Voiceover: Dave Phillips is a retired swimming coach and a keen cyclist. Eight years ago, he knew nothing about bowel cancer.

Dave Phillips: A screening test for bowel cancer came through our front door, and my wife and I decided to do the screening test. It was quite amusing really, because it was something we hadn’t done before and it was novel. So we did what the leaflet told us to do and put faeces on the little pieces of paper and posted it off, so they could examine our motions for cancer. It came back with my results being positive which I thought was pretty good really. But I didn’t realise that positive meant there was something wrong!

Voiceover: Dave’s screening test had revealed an abnormality and he was referred to a specialist who confirmed he had bowel cancer.

Dave Phillips: I went to see the consultant and at that point he explained to me quite clearly and showed me quite graphically that I had indeed got bowel cancer although I wouldn’t have known that from anything I had experienced in the years running up to this. There’s no way that I would have known that at all.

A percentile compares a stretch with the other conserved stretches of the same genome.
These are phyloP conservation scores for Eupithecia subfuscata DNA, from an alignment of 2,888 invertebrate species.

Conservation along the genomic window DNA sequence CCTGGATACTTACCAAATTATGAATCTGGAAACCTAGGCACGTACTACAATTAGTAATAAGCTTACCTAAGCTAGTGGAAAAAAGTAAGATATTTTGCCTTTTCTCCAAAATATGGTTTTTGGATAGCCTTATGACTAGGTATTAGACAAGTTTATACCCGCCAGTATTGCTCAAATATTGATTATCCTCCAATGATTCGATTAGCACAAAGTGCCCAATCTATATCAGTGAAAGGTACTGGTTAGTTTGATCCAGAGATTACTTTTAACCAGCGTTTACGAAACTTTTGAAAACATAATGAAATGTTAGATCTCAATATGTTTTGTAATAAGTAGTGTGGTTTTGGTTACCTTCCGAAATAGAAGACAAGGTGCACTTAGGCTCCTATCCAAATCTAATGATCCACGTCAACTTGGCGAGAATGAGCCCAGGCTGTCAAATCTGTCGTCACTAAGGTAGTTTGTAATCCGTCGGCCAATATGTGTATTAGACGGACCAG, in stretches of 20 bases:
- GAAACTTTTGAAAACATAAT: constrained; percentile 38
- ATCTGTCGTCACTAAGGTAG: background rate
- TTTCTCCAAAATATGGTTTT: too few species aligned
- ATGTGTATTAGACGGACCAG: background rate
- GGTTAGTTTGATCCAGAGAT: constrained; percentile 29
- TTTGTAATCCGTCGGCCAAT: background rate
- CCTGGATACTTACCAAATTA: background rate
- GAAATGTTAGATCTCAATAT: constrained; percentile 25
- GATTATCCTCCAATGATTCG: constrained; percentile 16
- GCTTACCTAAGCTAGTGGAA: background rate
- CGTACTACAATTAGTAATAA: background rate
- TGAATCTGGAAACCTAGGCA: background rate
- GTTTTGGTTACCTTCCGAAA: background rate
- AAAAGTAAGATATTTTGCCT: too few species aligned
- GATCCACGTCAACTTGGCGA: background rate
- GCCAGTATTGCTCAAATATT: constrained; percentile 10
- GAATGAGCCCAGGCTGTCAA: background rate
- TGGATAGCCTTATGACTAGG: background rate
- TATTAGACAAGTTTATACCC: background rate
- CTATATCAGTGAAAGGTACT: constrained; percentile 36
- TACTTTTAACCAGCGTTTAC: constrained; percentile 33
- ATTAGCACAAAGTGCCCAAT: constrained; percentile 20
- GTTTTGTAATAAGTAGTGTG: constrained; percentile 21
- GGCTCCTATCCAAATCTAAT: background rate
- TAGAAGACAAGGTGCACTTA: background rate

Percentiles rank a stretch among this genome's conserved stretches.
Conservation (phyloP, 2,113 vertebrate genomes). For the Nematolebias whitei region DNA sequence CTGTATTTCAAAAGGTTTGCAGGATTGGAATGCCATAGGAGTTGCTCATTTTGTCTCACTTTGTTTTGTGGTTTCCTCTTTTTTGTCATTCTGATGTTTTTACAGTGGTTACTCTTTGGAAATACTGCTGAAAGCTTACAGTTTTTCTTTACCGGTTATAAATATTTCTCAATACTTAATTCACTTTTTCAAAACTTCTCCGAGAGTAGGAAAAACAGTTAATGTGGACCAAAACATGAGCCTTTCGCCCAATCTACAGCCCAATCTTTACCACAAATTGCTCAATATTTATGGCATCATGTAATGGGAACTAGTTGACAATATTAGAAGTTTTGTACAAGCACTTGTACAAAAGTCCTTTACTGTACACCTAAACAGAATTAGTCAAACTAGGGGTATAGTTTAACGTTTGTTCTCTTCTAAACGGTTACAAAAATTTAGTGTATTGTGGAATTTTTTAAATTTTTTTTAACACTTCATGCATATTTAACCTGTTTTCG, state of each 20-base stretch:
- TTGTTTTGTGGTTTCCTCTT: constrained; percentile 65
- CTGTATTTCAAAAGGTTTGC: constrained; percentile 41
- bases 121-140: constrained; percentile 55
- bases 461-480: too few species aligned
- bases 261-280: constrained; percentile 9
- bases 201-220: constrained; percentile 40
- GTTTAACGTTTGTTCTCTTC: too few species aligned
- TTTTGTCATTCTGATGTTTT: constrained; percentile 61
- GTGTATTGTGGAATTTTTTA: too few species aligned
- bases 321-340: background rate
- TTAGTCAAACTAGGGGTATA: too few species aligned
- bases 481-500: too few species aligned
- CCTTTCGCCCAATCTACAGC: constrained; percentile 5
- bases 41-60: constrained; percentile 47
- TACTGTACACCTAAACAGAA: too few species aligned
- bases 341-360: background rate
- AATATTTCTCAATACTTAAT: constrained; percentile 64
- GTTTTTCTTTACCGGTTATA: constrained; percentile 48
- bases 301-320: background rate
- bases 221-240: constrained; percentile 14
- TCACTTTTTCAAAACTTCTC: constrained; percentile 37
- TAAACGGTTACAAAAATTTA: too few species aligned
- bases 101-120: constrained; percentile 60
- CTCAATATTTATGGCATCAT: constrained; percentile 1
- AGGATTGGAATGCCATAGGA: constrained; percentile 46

Voiceover: Dave’s treatment included surgery and radiotherapy and it wasn’t long before he was able to get back to enjoying a physically active life.

Dave Phillips: The pleasure that I got from riding a bike after the operation was brilliant. My message is, to people that have the screening test come through their door, make sure that you do it. Send it back, because I’m still here to be able to do the things I enjoy doing. If I hadn’t done the screening I don’t know where I would have been, so just do it.

Julietta Patnick: Your risk of bowel cancer actually continues to rise with age so we’re more than happy for over 70 to ring us up and get a free kit sent to them. We’ve got a freephone number, 0800 707 60 60, so if people ring that number we’d be very happy to send them a kit, whatever age they are after 70 and we’ll carry out the test for them.